Wetsuits have revolutionized our ability to engage with the underwater world. Whether you’re a surfer, diver, or watersports enthusiast, the wetsuit is a fundamental piece of gear. However, as crucial as it is for our aquatic adventures, many often overlook the importance of its proper care and storage.
A wetsuit is not just another piece of clothing; it’s an investment that can serve you for years if taken care of correctly. Proper storage is essential, not just for the wetsuit’s longevity but also for its performance.
A poorly stored wetsuit can lose its flexibility, develop a permanent crease, or even become home to mold and mildew. Let’s dive into how we can best store our wetsuits to ensure they remain in peak condition.
Cleaning Before Storing
Before even thinking of storing your wetsuit, cleaning it is the foremost step. Salt, chlorine, and even freshwater residues can degrade the neoprene, reducing the suit’s lifespan.
Freshwater Rinse: After every use, thoroughly rinse your wetsuit with cold or lukewarm freshwater. While tap water can often suffice, be mindful of areas with hard water, as the minerals can leave deposits on the wetsuit. In such cases, occasional distilled water rinses can be beneficial.
Specialized Wetsuit Shampoos and Detergents: Over time, body oils, lotions, and other residues can accumulate on your wetsuit. Regular soaps might harm the neoprene or not be effective. Instead, use specialized wetsuit shampoos or cleaners. They’re designed to be gentle on the neoprene while effectively removing contaminants.
Drying Techniques: Before storing, ensure your wetsuit is completely dry. Hang it inside-out in a shaded, well-ventilated area. Never use a direct heat source like a heater or hairdryer, as it can damage the neoprene. Drying it inside-out first helps prevent mold and mildew on the interior, which is often more susceptible due to accumulated sweat and body oils.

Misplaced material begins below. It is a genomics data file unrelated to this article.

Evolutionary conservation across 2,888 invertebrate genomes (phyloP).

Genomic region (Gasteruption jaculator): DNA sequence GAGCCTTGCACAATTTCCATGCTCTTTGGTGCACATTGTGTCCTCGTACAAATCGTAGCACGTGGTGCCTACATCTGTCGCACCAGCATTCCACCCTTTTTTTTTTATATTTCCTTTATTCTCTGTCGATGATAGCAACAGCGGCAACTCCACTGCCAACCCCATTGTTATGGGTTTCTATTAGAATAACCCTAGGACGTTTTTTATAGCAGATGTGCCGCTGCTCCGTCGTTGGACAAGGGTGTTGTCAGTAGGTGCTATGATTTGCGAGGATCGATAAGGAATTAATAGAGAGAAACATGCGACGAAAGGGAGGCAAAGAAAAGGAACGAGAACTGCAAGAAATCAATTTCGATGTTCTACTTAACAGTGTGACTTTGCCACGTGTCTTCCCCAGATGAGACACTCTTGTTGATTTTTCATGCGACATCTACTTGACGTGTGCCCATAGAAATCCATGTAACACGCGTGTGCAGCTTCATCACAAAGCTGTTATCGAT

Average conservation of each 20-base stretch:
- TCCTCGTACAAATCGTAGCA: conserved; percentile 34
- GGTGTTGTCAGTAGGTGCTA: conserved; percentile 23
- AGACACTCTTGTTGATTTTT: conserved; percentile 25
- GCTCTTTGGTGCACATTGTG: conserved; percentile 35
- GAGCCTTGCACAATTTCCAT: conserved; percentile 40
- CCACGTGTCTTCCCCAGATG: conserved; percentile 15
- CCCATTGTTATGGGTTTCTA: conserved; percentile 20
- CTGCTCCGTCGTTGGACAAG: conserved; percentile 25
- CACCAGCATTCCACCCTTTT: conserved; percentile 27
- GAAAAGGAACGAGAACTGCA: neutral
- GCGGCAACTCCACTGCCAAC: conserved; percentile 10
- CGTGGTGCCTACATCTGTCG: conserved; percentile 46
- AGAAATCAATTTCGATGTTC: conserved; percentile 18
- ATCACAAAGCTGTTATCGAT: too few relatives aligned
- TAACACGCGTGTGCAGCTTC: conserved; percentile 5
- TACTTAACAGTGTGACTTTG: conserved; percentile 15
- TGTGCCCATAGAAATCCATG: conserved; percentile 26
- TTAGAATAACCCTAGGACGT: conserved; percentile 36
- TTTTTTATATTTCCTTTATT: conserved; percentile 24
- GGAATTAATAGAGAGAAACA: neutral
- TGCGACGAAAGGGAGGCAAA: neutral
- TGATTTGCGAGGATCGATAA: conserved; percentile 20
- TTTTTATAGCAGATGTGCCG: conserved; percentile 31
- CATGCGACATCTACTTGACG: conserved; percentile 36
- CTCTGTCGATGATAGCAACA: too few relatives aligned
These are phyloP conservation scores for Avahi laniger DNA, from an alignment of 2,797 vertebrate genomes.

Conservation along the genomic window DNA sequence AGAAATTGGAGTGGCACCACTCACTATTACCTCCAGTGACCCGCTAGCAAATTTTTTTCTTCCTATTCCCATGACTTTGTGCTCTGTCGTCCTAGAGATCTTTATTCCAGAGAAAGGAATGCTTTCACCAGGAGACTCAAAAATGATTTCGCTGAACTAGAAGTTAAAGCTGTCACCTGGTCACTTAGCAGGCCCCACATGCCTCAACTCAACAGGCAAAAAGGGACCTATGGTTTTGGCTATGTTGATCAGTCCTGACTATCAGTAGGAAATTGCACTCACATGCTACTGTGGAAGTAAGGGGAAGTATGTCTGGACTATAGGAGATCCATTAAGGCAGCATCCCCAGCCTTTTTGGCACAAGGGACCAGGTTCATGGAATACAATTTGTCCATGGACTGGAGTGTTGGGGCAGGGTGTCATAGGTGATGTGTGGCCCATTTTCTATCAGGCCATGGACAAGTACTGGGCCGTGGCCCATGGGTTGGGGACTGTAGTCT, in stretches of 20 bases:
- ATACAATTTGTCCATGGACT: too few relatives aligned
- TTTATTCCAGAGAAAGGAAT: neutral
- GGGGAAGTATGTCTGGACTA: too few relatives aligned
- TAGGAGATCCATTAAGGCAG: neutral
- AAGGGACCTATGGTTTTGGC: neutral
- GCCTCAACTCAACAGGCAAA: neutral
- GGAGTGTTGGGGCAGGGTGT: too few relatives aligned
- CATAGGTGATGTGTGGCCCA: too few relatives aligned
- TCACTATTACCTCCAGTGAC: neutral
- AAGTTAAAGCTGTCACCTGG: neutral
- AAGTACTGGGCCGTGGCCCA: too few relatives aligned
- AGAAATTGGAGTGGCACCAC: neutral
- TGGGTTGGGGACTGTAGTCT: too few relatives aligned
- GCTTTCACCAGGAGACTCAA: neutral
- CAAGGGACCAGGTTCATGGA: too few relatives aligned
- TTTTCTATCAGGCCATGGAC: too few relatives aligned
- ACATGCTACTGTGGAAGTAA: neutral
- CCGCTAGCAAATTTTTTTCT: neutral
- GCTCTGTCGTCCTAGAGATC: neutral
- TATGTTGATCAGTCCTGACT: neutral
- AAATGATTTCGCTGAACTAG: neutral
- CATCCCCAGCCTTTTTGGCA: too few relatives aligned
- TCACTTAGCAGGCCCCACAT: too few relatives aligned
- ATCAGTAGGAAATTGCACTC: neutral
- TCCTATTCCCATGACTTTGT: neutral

Proper Folding vs. Hanging
A common question that arises when thinking about wetsuit storage is whether to fold or hang. Each method has its merits and potential drawbacks.
Pros and Cons:
- Folding: It’s space-saving, especially for those with limited storage options. However, if not folded correctly, it can lead to permanent creases, which may reduce flexibility in those areas.
- Hanging: Ideal for maintaining the suit’s shape. However, using the wrong type of hanger or hanging for prolonged periods can lead to the wetsuit stretching out.
How to Fold a Wetsuit Correctly: If folding is your chosen method, lay the wetsuit flat on a clean surface, fold it in half so that the arms lay over each other, and then fold the legs up. Ensure that there are no sharp creases.
The Right Hangers: Regular wire or thin plastic hangers are a no-go. They can cause the wetsuit to stretch or develop pinch points. Instead, opt for wide, padded hangers designed specifically for wetsuits. If hanging for an extended period, periodically check to ensure there’s no stretching, especially in the shoulder area.
By understanding these fundamental care and storage steps, you can significantly increase the lifespan and performance of your wetsuit. Whether you’re folding or hanging, always ensure your suit is clean and dry.
Long-Term Storage Tips
When you’re not hitting the waves or diving into azure waters for prolonged periods, ensuring your wetsuit is stored correctly is crucial. This isn’t just about tossing it into a cupboard but considering factors that ensure its longevity.
Ideal Storage Environment
Temperature: A cool, dry place is optimal. Avoid extremes, as both hot and cold temperatures can adversely affect the neoprene. Ideally, store your wetsuit in an environment where the temperature ranges between 50°F to 70°F (10°C to 21°C).
Humidity: High humidity can be a breeding ground for mold and mildew. A room with good ventilation or an area with a humidity level below 60% is ideal.
Light: UV rays can degrade and discolor the neoprene. Store your wetsuit away from direct sunlight.
Rolling vs. Hanging
Rolling: For those short on space, rolling can be an effective method. Lay your wetsuit flat, roll from the ankles upwards, ensuring there are no creases.